Consider me flummoxed as to why folks are talking about the Cavaliers trading Collin Sexton. A 24-point scorer at above league average efficiency who is 22 years old? What’s the issue here? The offensive fit with Garland is absolutely fine. The defensive fit is a major problem. That hasn’t stopped teams like, say, the Blazers or Hawks. Atlanta damn near made the NBA Finals starting Trae Young and Kevin Huerter. If J.A. and Okoro are the real deal and J.B. Bickerstaff puts together a workable scheme, issues can be resolved.
But you can’t find scorers like Sexton just lounging around everywhere. He’s a special scorer and Cleveland should pay him or get a lot for him.
14. Michael Porter Jr.
This is the second player in the Biggest Potential Riser boat with Ant-Man. Porter’s leap from highly unreliable shooter/scorer in 2019-20 to No. 2 scorer on a potential title team in 2020-21 was magical. We need to see if he continues in that direction, if his back cooperates and if he accepts his role going forward.
Having this season without Jamal Murray and with the highly genial Nikola Jokic as the face of the team should help. Basically, there’s no better situation in the entire league for MPJ than to be Jokic’s sidekick. Another excellent season and MPJ enters the top 10 of the under-25 crowd, and maybe even higher.
13. Deandre Ayton
The best traditional center on our list, and one who took a huge leap during the last regular season and another enormous leap (in our collective eyes, at least) in the playoffs. Ayton could deserve to be higher up this list — he’s proven his value in a deep postseason run, his defense has improved leaps and bounds and he could still very well become a 20/12 guy on 60% shooting. I’m hesitant to give him extra credit, though, for proving old-time archetypes are still valid in the NBA.
12. John Collins
Here’s the thing about John Collins: he’s scored more than 20 points per 36 minutes in each of the last three seasons, meaning that he’s a high-frequency scorer. He’s also finished each of the last three seasons with a True Shooting percentage above 62%, which means he’s hella efficient with the shot.
He’s one of the best offensive second options in the entire league, and while his defense continues to leave much to be desired, you really can’t underestimate how important it is to have such an efficient supplement scorer.
He’s now at two seasons with 39% or better deep shooting to go with his 60% shooting on twos. The combination of him plus Trae Young is basically unstoppable. A nice development from when they were reportedly feuding early last season.
11. Brandon Ingram
The 24-year-old Ingram had basically the same season in 2020-21 as he did as an All-Star in 2019-20. Which is to say he’s had two straight really, really strong seasons: about 24-5-5 with high usage and high efficiency, and not nearly enough defense, a teamwide curse. Ingram, like Collins, is one of the best secondary scorers in the NBA — slightly less efficient but more prolific. He can get his shot against any defense in the NBA, which helps the Pelicans a ton given how light they are on creators outside of him and Zion Williamson.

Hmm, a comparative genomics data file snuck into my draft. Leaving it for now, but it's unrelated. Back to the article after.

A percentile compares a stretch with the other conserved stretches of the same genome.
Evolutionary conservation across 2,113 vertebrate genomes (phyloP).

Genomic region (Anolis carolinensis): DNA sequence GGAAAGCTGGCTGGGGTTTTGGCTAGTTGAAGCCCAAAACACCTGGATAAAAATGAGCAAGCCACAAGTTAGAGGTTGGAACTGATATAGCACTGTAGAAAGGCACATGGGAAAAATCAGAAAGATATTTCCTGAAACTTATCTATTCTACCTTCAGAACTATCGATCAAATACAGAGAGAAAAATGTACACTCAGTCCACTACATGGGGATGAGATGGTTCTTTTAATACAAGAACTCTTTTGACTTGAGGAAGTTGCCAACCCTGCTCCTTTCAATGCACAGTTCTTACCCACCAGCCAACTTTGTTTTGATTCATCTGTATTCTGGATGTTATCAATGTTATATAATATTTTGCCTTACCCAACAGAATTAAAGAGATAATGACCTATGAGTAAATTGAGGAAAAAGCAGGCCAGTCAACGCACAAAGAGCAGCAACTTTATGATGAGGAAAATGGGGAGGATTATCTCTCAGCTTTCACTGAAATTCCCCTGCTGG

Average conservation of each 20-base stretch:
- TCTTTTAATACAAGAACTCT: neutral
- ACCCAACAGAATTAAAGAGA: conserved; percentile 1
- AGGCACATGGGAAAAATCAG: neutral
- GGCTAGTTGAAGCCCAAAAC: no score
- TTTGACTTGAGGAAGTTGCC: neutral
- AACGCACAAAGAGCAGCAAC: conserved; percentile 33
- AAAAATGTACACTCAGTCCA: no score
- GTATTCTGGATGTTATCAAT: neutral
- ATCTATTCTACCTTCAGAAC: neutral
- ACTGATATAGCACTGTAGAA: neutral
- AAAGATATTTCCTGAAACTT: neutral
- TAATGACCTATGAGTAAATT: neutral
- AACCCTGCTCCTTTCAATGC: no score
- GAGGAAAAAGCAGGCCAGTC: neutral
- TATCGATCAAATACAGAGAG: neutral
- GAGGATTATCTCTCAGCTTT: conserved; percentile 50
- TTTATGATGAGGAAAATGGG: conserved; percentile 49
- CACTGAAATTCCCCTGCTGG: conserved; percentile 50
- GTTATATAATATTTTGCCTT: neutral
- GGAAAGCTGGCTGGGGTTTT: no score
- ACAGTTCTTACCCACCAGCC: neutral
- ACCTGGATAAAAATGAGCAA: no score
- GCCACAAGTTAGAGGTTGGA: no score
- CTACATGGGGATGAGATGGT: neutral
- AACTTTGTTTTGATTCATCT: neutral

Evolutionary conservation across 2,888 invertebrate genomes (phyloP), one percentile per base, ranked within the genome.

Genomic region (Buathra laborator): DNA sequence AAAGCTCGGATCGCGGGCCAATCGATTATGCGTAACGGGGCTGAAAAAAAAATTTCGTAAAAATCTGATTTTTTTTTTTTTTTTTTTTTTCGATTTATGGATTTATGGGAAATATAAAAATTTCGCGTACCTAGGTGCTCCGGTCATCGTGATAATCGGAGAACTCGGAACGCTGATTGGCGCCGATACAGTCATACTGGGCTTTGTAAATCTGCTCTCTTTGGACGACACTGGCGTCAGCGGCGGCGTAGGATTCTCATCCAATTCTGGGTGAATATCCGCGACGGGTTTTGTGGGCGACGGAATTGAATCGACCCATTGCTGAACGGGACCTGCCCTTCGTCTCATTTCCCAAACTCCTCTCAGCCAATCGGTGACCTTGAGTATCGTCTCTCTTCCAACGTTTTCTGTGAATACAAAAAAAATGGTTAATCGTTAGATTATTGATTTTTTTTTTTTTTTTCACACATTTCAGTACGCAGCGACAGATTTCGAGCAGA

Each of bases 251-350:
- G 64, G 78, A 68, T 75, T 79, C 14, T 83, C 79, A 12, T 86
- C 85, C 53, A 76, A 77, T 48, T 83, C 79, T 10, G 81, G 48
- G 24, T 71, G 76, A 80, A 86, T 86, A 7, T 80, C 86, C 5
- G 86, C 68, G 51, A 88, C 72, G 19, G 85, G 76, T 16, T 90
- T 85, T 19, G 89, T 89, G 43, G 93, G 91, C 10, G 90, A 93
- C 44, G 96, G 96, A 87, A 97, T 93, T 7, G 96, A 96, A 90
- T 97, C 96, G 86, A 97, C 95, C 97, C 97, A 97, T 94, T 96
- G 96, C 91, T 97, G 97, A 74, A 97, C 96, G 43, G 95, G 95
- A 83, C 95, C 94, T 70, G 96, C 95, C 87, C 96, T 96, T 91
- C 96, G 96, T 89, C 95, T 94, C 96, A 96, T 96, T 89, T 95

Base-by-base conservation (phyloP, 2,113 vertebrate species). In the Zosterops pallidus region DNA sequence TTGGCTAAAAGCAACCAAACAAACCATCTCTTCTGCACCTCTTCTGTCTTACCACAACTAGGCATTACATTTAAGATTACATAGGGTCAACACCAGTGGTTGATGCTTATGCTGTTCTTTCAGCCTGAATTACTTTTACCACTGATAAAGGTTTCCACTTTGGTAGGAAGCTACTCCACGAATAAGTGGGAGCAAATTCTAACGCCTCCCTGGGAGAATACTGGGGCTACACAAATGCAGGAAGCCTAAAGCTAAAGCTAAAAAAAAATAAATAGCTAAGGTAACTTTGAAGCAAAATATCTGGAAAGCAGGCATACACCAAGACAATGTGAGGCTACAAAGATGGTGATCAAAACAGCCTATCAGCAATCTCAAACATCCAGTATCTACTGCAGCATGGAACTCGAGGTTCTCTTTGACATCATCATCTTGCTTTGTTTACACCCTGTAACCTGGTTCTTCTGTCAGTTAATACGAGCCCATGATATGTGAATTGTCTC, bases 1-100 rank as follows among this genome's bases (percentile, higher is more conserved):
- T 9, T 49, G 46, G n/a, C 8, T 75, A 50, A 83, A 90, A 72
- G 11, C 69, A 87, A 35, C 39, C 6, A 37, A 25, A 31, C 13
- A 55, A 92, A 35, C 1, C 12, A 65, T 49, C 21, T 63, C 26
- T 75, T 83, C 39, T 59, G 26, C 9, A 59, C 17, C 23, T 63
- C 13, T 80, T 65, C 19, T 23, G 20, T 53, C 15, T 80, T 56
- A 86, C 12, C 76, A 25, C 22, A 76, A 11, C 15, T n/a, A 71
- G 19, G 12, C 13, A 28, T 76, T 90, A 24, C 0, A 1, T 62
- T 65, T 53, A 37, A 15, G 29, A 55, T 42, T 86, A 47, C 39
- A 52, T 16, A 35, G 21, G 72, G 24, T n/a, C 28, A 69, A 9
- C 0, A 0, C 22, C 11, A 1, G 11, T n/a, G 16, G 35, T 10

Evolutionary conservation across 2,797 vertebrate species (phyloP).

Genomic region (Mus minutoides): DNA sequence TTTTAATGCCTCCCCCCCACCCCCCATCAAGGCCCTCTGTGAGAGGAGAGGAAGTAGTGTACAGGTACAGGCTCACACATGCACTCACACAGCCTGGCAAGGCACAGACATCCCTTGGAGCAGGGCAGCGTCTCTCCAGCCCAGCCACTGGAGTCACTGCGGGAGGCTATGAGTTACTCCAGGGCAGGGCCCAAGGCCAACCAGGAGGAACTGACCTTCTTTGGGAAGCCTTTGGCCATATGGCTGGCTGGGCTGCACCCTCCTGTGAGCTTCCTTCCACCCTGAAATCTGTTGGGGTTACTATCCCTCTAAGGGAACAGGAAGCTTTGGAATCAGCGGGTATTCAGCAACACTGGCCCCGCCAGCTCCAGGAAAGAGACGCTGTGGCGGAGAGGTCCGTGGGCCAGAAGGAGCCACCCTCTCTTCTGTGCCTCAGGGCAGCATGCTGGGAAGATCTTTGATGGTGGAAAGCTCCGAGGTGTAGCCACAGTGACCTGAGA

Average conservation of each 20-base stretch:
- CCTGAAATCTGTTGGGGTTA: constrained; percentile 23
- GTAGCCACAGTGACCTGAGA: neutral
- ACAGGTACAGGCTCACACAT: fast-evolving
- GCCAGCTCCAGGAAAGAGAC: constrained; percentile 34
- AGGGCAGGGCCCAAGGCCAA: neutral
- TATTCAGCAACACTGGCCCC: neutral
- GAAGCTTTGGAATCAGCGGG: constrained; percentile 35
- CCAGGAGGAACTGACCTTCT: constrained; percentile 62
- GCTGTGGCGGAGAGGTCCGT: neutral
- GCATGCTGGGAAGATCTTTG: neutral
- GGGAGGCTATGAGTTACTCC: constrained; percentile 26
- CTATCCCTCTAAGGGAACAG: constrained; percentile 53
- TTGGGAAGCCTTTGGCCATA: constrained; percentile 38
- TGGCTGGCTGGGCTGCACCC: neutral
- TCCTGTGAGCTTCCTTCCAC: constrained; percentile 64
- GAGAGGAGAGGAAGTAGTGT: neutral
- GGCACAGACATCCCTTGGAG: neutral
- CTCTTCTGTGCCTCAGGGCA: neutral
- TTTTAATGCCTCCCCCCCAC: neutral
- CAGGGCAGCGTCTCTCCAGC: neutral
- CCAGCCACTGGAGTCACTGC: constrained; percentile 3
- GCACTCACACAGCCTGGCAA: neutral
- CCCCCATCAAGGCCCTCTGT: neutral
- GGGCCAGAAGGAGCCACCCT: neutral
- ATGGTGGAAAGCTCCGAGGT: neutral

Ingram needs to pick up the rebounding and defense to help carry the Pels forward. The offense is 100% there, though.
10. LaMelo Ball
LaMelo is one of the few on this list where I’m putting a bunch of chips in potential. It’s just so obvious with LaMelo: the vision, the confidence, how his teammates respond to him. The numbers will follow. And as a rookie, the numbers were also pretty good: about 20/6/8 per 36 minutes on just below average efficiency. Increasing the shooting efficiency, cutting down on turnovers and going to grow as a passer, decision-maker and scorer are next.
9. Jamal Murray
Murray’s big advantage over the next two players on this list is that he’s achieved what he’s achieved a) with an MVP co-star and b) in the playoffs. But he is a step down from both as a scorer, a step down from No. 8 as a playmaker and a step down from No. 7 in efficiency.
But enough about what he isn’t: Murray is the perfect guard complement for Nikola Jokic, a bold and mistake-light gunner who usually takes exactly what the defense gives him and no more. If the 40% three-point shooting is real, that’s a huge plus since he doesn’t really get to the line much and is below-average as a set-up man at the point guard position. When you have Jokic, that’s OK.
Here’s to hoping Murray can make an appearance in time for the playoffs. If not, here’s to coming out of the gate bold as ever in 2021-22.
8. De’Aaron Fox
I’m not sure folks understand how good a season De’Aaron Fox just had: 26 points and 7 assists per 36 minutes, shooting 54% on twos with good efficiency overall due to his ability to get to the line. Fox gets a quarter of his shots at the rim, and shoots 75% there. The next step is to bump up that usage rate a touch more: there’s a path to being a 28/29 ppg scorer with 9 assists per game here. A little more night-to-night aggression can do it. I mean, who’s going to stop him from getting to the rim?
The defense isn’t great (are you sensing a trend on this list?), but that shouldn’t be a huge issue with Haliburton and Davion Mitchell joining him on the floor.